You may have seen that the BBC News website is celebrating its tenth anniversary. It's been an amazing time of growth in the new medium of the internet, and I and my colleagues who have been working here count ourselves privileged to have experienced it at first hand.
There's also an irony in the timing of the anniversary, since you might also have seen reports that in the current reorganisation of the BBC, the department which has produced the news website - BBC News Interactive - will cease to exist.
That is true, but it's part of a much bigger story and one which is cause for optimism for those who have an affection for this website.
BBC News is to launch a new multimedia newsroom, which will provide news for television, radio and the web. So even though our department ceases to exist in its current form, so do the TV News and Radio News departments. In their place will be the multimedia newsroom, along with a newsgathering and a programmes department - both also multimedia in their focus. This is a big shift in the BBC's thinking, and reflects what is happening elsewhere in the industry. There are those who argue we should have done it already - and for the website there are clear benefits.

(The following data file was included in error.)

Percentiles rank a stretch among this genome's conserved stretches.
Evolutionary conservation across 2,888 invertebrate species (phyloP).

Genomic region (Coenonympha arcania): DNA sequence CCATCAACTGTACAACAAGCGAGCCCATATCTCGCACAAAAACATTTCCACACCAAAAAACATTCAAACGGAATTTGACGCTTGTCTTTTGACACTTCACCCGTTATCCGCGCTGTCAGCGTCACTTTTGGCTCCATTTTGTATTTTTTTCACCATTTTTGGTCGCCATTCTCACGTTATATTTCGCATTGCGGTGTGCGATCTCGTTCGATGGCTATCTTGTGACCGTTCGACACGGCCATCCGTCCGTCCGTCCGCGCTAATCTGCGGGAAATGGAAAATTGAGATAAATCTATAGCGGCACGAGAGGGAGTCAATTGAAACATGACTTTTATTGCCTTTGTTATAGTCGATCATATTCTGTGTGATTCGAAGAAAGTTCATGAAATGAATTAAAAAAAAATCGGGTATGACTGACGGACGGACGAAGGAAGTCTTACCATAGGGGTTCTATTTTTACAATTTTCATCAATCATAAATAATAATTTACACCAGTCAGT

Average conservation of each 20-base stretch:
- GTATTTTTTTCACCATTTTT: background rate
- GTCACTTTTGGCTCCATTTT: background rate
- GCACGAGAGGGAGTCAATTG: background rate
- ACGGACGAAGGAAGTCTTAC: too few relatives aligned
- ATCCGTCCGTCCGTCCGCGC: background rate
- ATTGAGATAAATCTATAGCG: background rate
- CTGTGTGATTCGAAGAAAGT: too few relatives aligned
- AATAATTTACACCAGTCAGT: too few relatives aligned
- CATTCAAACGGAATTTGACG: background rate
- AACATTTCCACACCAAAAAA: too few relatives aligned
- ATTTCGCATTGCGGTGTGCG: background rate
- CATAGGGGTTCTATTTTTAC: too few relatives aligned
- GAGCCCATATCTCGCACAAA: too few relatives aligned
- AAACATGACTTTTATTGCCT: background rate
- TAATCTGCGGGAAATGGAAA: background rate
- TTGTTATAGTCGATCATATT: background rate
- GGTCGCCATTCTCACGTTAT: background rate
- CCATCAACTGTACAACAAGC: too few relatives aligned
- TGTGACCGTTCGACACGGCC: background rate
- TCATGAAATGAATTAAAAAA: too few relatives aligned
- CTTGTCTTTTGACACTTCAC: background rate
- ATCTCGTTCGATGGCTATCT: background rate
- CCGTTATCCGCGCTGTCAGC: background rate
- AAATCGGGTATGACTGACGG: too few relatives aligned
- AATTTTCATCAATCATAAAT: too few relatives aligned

We recognise that there are risks, though. From my point of view, I am concerned that the editorial coherence of the news website should not be sacrificed in the name of efficiency. To prevent this, I've identified a number of practical measures - staffing, meetings, training and editorial accountability, etc - which have been embraced as part of the reorganisation process.
It would be wrong to think we're being defensive here - in fact the reorganisation is a fantastic opportunity for the website to better reflect the best of what BBC News can offer. We know that more people are turning to the internet to find out the news, and we are as determined as ever to make sure that our website is the best place in the world for them to do so - for another 10 years and more.